Our strong sense of community and responsibility towards each other extends well beyond the School’s boundaries with a shared commitment amongst staff and pupils to play our part in the world and learn from the experience.
Pupils are actively involved in supporting local, regional and global initiatives through volunteering, charity work and collaborative projects. Our pupils gain perspective and begin to define their societal responsibilities.
Partnership activities provide opportunities to our pupils to use their talents, and develop their personal qualities for the benefit of others. Caterham School is proud to be actively engaged in partnerships, educational initiatives and projects with other schools in the UK and abroad.
We have been a driving force behind the foundation of The London Academy of Excellence (LAE) Sixth Form College in Stratford, East London, an area where Sixth Form academic opportunities were previously limited. Teachers and pupils across the two institutions support each other with regular visits and collaborations.
We also support Kingsford Community School in Becton and other local schools in and around Caterham. Students from Caterham conduct work experience at Kingsford every year assisting with the delivery of lessons, and helping with the organisation and conduct of sports days and educational visits.
Pupils from Clifton Hill School (a Surrey school for young people with severe and profound learning difficulties and autism) come to our Sports Hall weekly to participate in sporting activities and games planned and carried out by our Lower Sixth students. In the summer term, our students organise the Clifton Hill sports day here at Caterham.
Our students ahve been acting as classroom assistants at St John’s Primary (Caterham) regularly through the Spring and Summer terms. They have been involved in a variety of activities, but mainly focussed on assisting in the teaching of English and Maths. Some St John’s Year Five pupils will be visiting Caterham for some lessons, and to attend a weekly drama club in our Performing Arts Centre.
Lower Sixth students have visited Lerang’ wa Primary School in rural Tanzania annually for the last ten years. Our students conduct lessons in English, music, sport and art working in collaboration with the Lerang’ wa teachers. Money raised in our school community has been used to improve the infrastructure at the school; building staff accommodation, a kitchen and toilets for the students amongst other things. We currently support the Lerang’ wa students by raising money to supplement their diet.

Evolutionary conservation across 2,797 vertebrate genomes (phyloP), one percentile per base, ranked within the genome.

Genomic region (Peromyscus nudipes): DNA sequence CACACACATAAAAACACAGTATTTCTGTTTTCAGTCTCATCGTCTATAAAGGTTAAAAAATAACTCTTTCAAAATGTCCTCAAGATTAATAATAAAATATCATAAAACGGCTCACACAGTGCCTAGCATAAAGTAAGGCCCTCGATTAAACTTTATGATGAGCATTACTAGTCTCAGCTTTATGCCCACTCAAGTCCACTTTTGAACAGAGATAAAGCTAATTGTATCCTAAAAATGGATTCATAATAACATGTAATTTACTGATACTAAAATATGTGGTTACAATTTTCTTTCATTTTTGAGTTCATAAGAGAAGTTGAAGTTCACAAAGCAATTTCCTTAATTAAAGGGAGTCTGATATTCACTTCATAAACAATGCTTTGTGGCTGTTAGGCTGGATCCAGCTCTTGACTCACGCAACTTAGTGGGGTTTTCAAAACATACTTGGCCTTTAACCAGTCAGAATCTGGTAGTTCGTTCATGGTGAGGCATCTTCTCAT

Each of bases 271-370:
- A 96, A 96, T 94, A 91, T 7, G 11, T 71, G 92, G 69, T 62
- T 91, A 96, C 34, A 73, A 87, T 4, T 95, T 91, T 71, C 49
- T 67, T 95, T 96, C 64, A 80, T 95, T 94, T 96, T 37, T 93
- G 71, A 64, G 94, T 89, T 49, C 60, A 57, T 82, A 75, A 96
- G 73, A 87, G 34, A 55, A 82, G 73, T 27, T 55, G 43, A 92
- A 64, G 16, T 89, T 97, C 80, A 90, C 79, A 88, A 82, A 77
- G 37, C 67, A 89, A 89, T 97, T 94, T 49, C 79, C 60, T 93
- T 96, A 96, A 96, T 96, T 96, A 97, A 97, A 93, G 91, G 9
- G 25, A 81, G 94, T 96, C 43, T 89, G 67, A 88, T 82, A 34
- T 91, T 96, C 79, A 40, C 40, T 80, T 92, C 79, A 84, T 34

This year, a team of Lower Sixth students will be heading to Morocco in July. Travelling to the Berber village of Ikhf n lghir, in the Bougumez Valley, they will undertake a community project focused on assisting at the local education centre. Currently the centre has three functions, as a pre-school for the younger children of the village, an ‘after-school-hours’ centre for additional teaching of primary and college students, and thirdly, to provide adult teaching traditional embroidery and rug making. Our project will be aimed at providing lessons and interactive teaching workshops at the centre for all their group types. There may also be potential for us to help with upgrading some of the educational facilities at the centre.
We have a long standing partnership with the Western Reserve Academy in Ohio, USA. Annually a group of students engage in an exchange program with our students hosting the Americans for two weeks in the summer term, and then visiting Ohio in the ‘Fall’. The trip takes on a political flavour as the group visit Washington and have privileged access to one of the Ohio senator’s offices.
18 students from across the country attended their first residential as part of a brand-new collaboration to help academically gifted and ambitious young people access top universities in the UK.
The programme, United Access, has been launched this summer by national schools group United Learning in collaboration with Caterham School and educational charity Accelerate and Access Foundation (AAF). It will run for four years, with the successful Year 9 applicants attending a series of residentials and being supported by undergraduates from Oxbridge and Russell Group Universities.
The programme is open to students who are eligible for Pupil Premium funding, who would be the first generation in their family to go to university and who would have been identified by teachers as having the academic potential to excel in higher education.
The successful candidates attended the first residential from 12 to 16 July at Caterham School (video). They engaged in a wide range of academic activities designed to go beyond the standard curriculum to challenge and develop their understanding. Sessions ranged from letter writing and exploring Chaucer to debates on economic policy and learning drama techniques. In addition, students got actively involved in orienteering, basketball and the high ropes course.